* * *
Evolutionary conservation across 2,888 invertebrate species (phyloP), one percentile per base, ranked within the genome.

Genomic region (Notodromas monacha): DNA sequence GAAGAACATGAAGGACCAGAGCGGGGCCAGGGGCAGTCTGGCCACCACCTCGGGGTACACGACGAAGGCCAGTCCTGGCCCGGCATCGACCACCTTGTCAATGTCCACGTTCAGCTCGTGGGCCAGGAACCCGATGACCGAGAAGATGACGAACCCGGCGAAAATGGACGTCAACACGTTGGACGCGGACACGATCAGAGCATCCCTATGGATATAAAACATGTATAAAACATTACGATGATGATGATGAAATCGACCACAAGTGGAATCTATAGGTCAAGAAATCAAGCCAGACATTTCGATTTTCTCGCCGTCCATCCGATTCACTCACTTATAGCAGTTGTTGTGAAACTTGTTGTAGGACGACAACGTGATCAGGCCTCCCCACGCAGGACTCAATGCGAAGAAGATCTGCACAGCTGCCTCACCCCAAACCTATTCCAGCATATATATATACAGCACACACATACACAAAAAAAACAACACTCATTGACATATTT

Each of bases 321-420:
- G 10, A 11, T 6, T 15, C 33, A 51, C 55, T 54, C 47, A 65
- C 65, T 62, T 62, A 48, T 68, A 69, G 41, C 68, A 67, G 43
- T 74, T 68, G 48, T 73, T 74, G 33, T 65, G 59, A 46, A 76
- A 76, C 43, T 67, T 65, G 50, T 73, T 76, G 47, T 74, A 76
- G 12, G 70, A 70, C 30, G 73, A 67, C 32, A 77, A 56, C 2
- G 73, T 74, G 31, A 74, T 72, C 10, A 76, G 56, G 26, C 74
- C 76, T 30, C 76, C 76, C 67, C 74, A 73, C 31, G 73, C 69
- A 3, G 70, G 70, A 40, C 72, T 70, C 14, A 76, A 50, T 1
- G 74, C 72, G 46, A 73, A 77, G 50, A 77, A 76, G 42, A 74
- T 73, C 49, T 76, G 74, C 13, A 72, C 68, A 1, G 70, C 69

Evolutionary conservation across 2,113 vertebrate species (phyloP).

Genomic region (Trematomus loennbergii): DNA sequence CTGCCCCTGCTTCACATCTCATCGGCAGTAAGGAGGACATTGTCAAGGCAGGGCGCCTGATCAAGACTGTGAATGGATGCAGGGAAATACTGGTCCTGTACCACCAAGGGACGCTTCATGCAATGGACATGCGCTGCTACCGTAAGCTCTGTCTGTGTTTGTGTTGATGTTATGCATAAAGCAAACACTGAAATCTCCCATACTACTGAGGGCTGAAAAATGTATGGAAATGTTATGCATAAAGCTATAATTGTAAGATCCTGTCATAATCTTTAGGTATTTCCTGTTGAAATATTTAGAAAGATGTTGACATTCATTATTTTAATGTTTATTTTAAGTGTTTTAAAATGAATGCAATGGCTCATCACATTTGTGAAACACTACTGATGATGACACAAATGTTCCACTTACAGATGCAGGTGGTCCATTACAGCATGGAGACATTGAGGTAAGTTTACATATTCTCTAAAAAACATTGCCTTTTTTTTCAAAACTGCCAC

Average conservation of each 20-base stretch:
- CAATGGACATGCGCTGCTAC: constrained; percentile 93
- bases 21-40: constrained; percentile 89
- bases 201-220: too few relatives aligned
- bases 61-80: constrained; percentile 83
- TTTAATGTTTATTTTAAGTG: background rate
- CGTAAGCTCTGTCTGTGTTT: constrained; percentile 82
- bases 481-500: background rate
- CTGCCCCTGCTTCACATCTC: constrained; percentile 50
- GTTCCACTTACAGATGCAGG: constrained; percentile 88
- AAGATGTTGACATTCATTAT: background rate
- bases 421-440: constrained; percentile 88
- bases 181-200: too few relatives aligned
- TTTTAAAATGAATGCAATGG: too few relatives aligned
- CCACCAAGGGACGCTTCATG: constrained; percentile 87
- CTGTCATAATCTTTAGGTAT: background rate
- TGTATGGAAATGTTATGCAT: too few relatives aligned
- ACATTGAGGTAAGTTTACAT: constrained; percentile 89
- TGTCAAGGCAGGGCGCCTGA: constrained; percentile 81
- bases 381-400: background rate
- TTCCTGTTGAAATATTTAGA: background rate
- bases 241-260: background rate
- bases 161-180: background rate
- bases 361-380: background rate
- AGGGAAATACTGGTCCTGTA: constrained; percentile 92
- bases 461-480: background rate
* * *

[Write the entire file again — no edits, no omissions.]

Evolutionary conservation across 2,888 invertebrate species (phyloP), one percentile per base, ranked within the genome.

Genomic region (Notodromas monacha): DNA sequence GAAGAACATGAAGGACCAGAGCGGGGCCAGGGGCAGTCTGGCCACCACCTCGGGGTACACGACGAAGGCCAGTCCTGGCCCGGCATCGACCACCTTGTCAATGTCCACGTTCAGCTCGTGGGCCAGGAACCCGATGACCGAGAAGATGACGAACCCGGCGAAAATGGACGTCAACACGTTGGACGCGGACACGATCAGAGCATCCCTATGGATATAAAACATGTATAAAACATTACGATGATGATGATGAAATCGACCACAAGTGGAATCTATAGGTCAAGAAATCAAGCCAGACATTTCGATTTTCTCGCCGTCCATCCGATTCACTCACTTATAGCAGTTGTTGTGAAACTTGTTGTAGGACGACAACGTGATCAGGCCTCCCCACGCAGGACTCAATGCGAAGAAGATCTGCACAGCTGCCTCACCCCAAACCTATTCCAGCATATATATATACAGCACACACATACACAAAAAAAACAACACTCATTGACATATTT

Each of bases 321-420:
- G 10, A 11, T 6, T 15, C 33, A 51, C 55, T 54, C 47, A 65
- C 65, T 62, T 62, A 48, T 68, A 69, G 41, C 68, A 67, G 43
- T 74, T 68, G 48, T 73, T 74, G 33, T 65, G 59, A 46, A 76
- A 76, C 43, T 67, T 65, G 50, T 73, T 76, G 47, T 74, A 76
- G 12, G 70, A 70, C 30, G 73, A 67, C 32, A 77, A 56, C 2
- G 73, T 74, G 31, A 74, T 72, C 10, A 76, G 56, G 26, C 74
- C 76, T 30, C 76, C 76, C 67, C 74, A 73, C 31, G 73, C 69
- A 3, G 70, G 70, A 40, C 72, T 70, C 14, A 76, A 50, T 1
- G 74, C 72, G 46, A 73, A 77, G 50, A 77, A 76, G 42, A 74
- T 73, C 49, T 76, G 74, C 13, A 72, C 68, A 1, G 70, C 69

Evolutionary conservation across 2,113 vertebrate species (phyloP).

Genomic region (Trematomus loennbergii): DNA sequence CTGCCCCTGCTTCACATCTCATCGGCAGTAAGGAGGACATTGTCAAGGCAGGGCGCCTGATCAAGACTGTGAATGGATGCAGGGAAATACTGGTCCTGTACCACCAAGGGACGCTTCATGCAATGGACATGCGCTGCTACCGTAAGCTCTGTCTGTGTTTGTGTTGATGTTATGCATAAAGCAAACACTGAAATCTCCCATACTACTGAGGGCTGAAAAATGTATGGAAATGTTATGCATAAAGCTATAATTGTAAGATCCTGTCATAATCTTTAGGTATTTCCTGTTGAAATATTTAGAAAGATGTTGACATTCATTATTTTAATGTTTATTTTAAGTGTTTTAAAATGAATGCAATGGCTCATCACATTTGTGAAACACTACTGATGATGACACAAATGTTCCACTTACAGATGCAGGTGGTCCATTACAGCATGGAGACATTGAGGTAAGTTTACATATTCTCTAAAAAACATTGCCTTTTTTTTCAAAACTGCCAC

Average conservation of each 20-base stretch:
- CAATGGACATGCGCTGCTAC: constrained; percentile 93
- bases 21-40: constrained; percentile 89
- bases 201-220: too few relatives aligned
- bases 61-80: constrained; percentile 83
- TTTAATGTTTATTTTAAGTG: background rate
- CGTAAGCTCTGTCTGTGTTT: constrained; percentile 82
- bases 481-500: background rate
- CTGCCCCTGCTTCACATCTC: constrained; percentile 50
- GTTCCACTTACAGATGCAGG: constrained; percentile 88
- AAGATGTTGACATTCATTAT: background rate
- bases 421-440: constrained; percentile 88
- bases 181-200: too few relatives aligned
- TTTTAAAATGAATGCAATGG: too few relatives aligned
- CCACCAAGGGACGCTTCATG: constrained; percentile 87
- CTGTCATAATCTTTAGGTAT: background rate
- TGTATGGAAATGTTATGCAT: too few relatives aligned
- ACATTGAGGTAAGTTTACAT: constrained; percentile 89
- TGTCAAGGCAGGGCGCCTGA: constrained; percentile 81
- bases 381-400: background rate
- TTCCTGTTGAAATATTTAGA: background rate
- bases 241-260: background rate
- bases 161-180: background rate
- bases 361-380: background rate
- AGGGAAATACTGGTCCTGTA: constrained; percentile 92
- bases 461-480: background rate